Advisory Committee on International Postal and Delivery Services
October 18, 2010
13 October 2010 WG3 Proposal
PROPOSED STATEMENT OF POSITION OF THE UNITED STATES ON REFORM OF THE UNIVERSAL POSTAL UNION IN LIGHT OF CHANGING MARKET CONDITIONS
In the last two decades, fundamental changes have taken place, and are continuing to unfold, in international postal services and other international delivery services. These changes include the continuing liberalization of postal services, the increasing exposure of international postal services to competition, the new relationships emerging between public and private delivery operators, and the opening of domestic markets to foreign service suppliers.
In the view of the United States, there is a growing divergence between the scope of governmental measures appropriately adopted by the Universal Postal Union and the scope of operational activities appropriately supported by the work of the Union. Many public postal operators are responding to changing markets by diversifying into new commercial activities. The expanding operational role of the Union in providing operational assistance to public postal operators should not be confused with the more limited governmental role of the Union in establishing international regulations that are binding on member governments.
For one hundred and thirty-five years, the Universal Postal Union has played a vital role in the development of the cultural, social, and economic ties that bind together the peoples of the world through the international exchange of letters, documents, parcels, and postal payment services. The many contributions of the Union have been derived in large measure from a tradition of consensus among member countries based on their common dedication to this overriding purpose.
Fully cognizant of that great tradition, the United States believes that there is now an urgent need for members to take into account of the profound implications for the future of the Union of changing markets and new technologies and the trends in regulatory developments at national level. Fundamental revisions in the international legal framework for international postal services and other international delivery services are manifestly necessary. At the same time, however, reforms in the international legal framework should not introduce additional, unnecessary regulatory complexities that could thwart the historical mission of the Union.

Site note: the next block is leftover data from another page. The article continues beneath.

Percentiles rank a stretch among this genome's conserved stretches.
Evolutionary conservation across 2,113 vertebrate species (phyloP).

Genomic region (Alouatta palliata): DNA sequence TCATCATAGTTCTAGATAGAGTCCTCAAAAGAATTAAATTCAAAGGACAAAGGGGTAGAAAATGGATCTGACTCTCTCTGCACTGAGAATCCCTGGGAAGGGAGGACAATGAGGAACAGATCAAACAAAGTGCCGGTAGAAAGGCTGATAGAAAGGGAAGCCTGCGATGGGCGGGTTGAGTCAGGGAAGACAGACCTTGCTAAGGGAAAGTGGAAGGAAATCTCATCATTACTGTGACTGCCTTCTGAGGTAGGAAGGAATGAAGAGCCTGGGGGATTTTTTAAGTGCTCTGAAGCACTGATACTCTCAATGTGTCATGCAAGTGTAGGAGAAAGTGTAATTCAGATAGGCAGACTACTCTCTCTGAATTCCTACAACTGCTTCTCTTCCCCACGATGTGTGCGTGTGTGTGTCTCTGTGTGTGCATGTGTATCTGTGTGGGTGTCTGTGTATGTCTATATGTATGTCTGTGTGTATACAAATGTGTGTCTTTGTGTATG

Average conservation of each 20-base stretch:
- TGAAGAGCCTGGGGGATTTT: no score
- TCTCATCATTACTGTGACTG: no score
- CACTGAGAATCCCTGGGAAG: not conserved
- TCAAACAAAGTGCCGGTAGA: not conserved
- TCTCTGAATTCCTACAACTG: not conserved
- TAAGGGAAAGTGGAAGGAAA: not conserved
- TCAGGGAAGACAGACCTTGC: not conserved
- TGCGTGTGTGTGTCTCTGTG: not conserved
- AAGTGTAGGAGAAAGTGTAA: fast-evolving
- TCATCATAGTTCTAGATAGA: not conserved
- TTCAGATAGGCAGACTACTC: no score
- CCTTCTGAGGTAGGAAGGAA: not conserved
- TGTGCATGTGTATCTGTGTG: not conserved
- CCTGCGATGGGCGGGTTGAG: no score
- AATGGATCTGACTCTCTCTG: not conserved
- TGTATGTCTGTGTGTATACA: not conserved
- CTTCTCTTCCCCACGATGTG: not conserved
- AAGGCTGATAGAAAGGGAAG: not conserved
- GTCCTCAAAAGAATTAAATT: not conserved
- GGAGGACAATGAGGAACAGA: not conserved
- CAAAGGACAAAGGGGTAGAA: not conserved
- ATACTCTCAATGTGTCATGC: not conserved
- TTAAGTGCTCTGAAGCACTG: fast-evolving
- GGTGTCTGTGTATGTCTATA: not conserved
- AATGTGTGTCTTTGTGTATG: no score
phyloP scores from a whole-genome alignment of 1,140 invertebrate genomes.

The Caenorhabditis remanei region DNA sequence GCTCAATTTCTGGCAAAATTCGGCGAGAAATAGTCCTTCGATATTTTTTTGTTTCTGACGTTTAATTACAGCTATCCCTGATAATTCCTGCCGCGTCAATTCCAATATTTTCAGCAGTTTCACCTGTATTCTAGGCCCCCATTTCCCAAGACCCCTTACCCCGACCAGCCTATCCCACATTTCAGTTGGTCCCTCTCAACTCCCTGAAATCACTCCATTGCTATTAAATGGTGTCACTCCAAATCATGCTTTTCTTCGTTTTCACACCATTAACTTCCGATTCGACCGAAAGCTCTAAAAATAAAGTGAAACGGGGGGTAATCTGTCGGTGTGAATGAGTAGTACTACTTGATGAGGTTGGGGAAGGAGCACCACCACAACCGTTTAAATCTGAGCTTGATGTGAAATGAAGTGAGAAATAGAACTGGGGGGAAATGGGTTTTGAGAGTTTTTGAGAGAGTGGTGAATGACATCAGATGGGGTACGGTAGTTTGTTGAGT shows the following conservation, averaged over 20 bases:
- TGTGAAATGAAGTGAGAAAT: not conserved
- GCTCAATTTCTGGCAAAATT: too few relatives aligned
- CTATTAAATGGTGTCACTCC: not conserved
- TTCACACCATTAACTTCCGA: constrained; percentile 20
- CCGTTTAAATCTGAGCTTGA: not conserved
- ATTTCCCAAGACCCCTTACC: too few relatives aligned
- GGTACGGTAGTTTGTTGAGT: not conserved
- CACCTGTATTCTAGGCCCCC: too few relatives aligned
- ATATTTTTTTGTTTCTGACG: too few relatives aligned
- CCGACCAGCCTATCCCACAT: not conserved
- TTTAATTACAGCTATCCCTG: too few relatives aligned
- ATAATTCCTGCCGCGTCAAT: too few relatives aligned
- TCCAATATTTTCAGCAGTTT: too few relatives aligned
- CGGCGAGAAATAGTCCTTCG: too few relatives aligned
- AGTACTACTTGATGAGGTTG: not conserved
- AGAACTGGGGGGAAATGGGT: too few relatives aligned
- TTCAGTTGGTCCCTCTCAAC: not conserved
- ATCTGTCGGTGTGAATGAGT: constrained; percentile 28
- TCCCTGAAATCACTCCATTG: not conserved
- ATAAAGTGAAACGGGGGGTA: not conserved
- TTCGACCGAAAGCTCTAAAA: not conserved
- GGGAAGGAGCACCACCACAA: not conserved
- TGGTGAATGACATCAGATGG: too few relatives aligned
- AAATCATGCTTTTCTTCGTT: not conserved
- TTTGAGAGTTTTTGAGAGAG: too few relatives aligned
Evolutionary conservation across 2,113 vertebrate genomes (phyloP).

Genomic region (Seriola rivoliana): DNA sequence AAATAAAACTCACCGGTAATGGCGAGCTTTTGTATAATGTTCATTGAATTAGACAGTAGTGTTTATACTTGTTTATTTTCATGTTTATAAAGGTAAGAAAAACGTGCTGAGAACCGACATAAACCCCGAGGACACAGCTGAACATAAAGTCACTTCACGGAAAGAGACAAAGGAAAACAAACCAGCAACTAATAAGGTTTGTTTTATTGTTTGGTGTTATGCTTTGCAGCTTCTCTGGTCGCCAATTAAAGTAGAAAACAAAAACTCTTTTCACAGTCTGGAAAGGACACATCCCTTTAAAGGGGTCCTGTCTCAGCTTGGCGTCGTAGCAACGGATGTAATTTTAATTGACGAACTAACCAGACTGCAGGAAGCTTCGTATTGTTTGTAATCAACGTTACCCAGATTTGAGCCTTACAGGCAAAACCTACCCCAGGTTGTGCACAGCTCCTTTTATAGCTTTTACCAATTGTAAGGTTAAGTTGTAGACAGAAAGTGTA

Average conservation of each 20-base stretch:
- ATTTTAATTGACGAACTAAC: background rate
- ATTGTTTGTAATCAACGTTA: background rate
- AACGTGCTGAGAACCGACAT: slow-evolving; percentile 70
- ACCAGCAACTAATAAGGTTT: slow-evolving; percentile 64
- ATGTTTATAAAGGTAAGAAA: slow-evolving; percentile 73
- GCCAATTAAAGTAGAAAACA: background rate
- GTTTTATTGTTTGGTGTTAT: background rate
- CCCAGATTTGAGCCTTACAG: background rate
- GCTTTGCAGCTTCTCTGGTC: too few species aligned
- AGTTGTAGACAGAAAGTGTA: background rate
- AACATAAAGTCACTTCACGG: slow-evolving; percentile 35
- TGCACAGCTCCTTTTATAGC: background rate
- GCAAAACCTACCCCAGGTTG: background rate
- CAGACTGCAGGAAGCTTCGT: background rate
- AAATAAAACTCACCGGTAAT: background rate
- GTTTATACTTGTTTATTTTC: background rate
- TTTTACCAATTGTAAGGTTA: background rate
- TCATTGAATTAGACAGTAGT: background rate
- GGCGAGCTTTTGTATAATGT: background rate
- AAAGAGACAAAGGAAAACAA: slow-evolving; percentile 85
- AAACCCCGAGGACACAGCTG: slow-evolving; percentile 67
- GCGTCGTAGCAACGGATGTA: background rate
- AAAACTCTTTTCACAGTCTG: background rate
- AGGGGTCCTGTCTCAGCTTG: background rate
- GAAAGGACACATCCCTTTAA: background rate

Appropriate measures should be ready for adoption by member countries by the next general congress of the Universal Postal Union in 2012. Overall, in light of its national experience and legislation, it is the policy of the United States that new measures reforming and clarifying the governmental role of the Union should be fully consistent with the following basic principles and objectives:
1. The governmental mission of the Union and the goal of a single postal territory should be defined as the promotion and encouragement of the exchange of physical documents and parcels among peoples of the world for cultural, social, and economic purposes by means of the activities of all international postal services and other international delivery services. The Union should promote and encourage unrestricted and undistorted competition in the provision of such services, except where specifically reserved to a public postal operator by national law.
2. The governmental functions of the Union should not be enlisted to promote or regulate the activities of international postal services and other international delivery services which do not involve the exchange of physical documents and parcels. When providing services unrelated to the exchange of physical documents and parcels providers of international postal services and/or other international delivery services should abide by the same rules and regulations, and be subject to the same supervision and oversight, as other providers of such unrelated services.
3. The governmental and operational roles and responsibilities of the Union and its bodies — and the roles of the administrative support staff — should be clarified, distinguished, and reorganized in a manner that enforces a clear distinction between governmental functions, on the one hand, and operational activities, on the other hand. Approaches that should be seriously considered include models one and two of the 28 June 2000 discussion paper of the Subgroup 2 of the High Level Group on the Future Development of the UPU (CA HLG SG2 2000.3 - Doc3).
4. The system of financing Union activities should reflect the clear distinction between governmental and operational responsibilities set out above.
5. The Union should work with the World Customs Organization to develop, as soon as possible, customs procedures which are applicable in the same manner to similar shipments when conveyed by international postal services and other international delivery services, while maintaining, where appropriate, distinctions in the customs treatment of commercial and non-commercial shipments.